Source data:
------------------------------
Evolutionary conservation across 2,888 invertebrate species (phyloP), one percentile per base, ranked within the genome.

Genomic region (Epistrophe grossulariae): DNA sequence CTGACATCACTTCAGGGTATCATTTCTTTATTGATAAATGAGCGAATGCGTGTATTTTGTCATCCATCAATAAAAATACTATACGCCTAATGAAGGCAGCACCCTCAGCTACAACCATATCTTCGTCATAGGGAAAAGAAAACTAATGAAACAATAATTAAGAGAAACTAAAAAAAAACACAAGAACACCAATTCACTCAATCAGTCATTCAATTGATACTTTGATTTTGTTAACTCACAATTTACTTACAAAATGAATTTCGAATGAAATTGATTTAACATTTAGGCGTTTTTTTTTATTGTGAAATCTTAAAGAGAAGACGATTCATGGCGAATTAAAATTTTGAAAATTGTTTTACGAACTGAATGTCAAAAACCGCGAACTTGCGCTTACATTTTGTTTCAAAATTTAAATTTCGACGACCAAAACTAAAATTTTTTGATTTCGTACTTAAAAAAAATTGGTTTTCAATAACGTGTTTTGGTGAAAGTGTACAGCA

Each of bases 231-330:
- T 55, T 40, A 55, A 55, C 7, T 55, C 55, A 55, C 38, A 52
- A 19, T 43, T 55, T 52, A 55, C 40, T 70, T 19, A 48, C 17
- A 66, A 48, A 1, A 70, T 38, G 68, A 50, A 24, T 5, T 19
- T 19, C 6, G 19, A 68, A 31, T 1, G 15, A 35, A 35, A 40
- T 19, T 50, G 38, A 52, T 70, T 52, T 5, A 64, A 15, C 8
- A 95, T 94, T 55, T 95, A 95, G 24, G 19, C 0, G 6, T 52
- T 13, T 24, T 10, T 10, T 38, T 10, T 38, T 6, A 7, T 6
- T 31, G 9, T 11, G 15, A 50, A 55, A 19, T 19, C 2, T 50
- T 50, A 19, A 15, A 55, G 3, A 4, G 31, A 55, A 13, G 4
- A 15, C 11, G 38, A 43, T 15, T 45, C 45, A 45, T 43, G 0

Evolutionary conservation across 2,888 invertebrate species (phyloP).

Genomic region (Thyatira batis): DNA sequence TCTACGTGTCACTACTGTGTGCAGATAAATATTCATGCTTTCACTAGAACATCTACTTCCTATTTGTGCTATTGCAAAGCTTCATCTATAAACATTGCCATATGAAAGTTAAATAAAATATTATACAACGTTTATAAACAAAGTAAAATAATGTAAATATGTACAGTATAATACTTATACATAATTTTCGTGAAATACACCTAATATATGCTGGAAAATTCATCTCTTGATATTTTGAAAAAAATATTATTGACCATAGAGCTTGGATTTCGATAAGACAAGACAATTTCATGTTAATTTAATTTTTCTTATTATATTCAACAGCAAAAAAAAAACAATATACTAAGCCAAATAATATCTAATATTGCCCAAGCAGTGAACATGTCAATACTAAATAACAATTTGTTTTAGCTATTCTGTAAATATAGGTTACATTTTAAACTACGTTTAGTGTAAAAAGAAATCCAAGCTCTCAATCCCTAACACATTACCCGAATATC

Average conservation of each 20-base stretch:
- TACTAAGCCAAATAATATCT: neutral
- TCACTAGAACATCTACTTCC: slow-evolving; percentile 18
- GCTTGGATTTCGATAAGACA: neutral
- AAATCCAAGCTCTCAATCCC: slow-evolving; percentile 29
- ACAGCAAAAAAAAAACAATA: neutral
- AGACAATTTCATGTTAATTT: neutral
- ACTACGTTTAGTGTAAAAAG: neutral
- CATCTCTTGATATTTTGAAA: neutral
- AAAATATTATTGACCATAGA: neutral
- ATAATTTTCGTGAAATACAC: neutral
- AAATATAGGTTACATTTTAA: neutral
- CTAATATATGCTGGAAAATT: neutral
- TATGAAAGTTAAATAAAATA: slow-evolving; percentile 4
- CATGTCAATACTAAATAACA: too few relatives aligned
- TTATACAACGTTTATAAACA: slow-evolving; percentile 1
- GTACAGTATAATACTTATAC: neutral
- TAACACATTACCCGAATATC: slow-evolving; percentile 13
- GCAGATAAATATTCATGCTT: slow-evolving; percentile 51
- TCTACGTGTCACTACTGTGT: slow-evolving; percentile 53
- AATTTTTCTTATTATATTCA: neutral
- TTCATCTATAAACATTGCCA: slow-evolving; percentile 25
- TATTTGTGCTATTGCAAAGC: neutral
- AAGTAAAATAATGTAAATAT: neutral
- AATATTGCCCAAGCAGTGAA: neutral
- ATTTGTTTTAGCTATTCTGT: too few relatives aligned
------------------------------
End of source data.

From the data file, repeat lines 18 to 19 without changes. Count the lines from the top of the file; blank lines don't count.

- TCACTAGAACATCTACTTCC: slow-evolving; percentile 18
- GCTTGGATTTCGATAAGACA: neutral